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The law has a great hold over the imagination of the public: it is all-powerful, yet its servants can be fallible, and it is the foibles as well as the authority of judges, barristers, solicitors, and other legal practitioners that make this collection so enjoyable.
Michael Gilbert has drawn from the reminiscences of lawyers and criminals, witnesses and clerks over 350 anecdotes about legal goings-on in the past 250 years, and about the individuals who have won distinction in their profession.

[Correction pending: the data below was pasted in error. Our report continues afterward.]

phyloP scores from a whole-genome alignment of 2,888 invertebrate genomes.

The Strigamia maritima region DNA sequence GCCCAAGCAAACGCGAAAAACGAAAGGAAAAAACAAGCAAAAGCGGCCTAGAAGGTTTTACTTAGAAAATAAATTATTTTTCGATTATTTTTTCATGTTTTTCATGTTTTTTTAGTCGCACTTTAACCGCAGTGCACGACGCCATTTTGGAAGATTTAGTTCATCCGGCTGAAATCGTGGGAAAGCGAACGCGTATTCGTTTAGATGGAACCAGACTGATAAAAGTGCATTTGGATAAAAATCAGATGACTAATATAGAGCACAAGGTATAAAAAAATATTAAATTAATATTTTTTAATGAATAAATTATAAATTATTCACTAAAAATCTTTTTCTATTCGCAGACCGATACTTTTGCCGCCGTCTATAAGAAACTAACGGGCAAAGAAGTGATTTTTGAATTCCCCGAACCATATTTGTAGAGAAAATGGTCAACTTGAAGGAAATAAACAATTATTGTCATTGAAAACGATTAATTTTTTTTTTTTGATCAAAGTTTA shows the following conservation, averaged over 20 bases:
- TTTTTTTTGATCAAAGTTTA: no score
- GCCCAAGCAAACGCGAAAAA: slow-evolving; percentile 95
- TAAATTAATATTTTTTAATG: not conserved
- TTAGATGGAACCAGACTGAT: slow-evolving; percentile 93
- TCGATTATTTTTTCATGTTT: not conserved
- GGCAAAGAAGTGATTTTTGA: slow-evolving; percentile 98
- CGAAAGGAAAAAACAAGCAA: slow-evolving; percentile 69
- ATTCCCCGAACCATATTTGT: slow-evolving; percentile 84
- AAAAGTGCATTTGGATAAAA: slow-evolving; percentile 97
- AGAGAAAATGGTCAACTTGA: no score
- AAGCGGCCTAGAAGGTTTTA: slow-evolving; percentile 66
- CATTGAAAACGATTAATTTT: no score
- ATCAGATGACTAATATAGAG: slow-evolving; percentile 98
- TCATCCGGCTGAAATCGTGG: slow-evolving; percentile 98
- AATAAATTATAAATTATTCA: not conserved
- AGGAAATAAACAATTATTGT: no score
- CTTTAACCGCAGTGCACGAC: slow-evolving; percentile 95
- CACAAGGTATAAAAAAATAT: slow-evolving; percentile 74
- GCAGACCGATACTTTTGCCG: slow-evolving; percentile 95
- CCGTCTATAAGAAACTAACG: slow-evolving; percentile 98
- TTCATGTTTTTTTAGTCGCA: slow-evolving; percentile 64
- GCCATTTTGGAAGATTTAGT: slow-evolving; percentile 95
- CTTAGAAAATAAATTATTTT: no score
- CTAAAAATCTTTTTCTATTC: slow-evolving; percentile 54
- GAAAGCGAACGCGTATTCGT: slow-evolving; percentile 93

Edward Carson cross-examining Oscar Wilde, Clarence Darrow defending J. T. Scopes for teaching the theory of evolution: these are perhaps the best known of many celebrated legal battles retold in these pages. Of a less dramatic nature is the story of the letter received by the American judge, Benjamin Cardozo: `I read in the newspapers that you are a liberal judge. Will you send me ten dollars as I'm really very hard up.'
Michael Gilbert was a partner with a firm of solicitors in the City for many years. He is now retired, but has since become a well-known crime writer.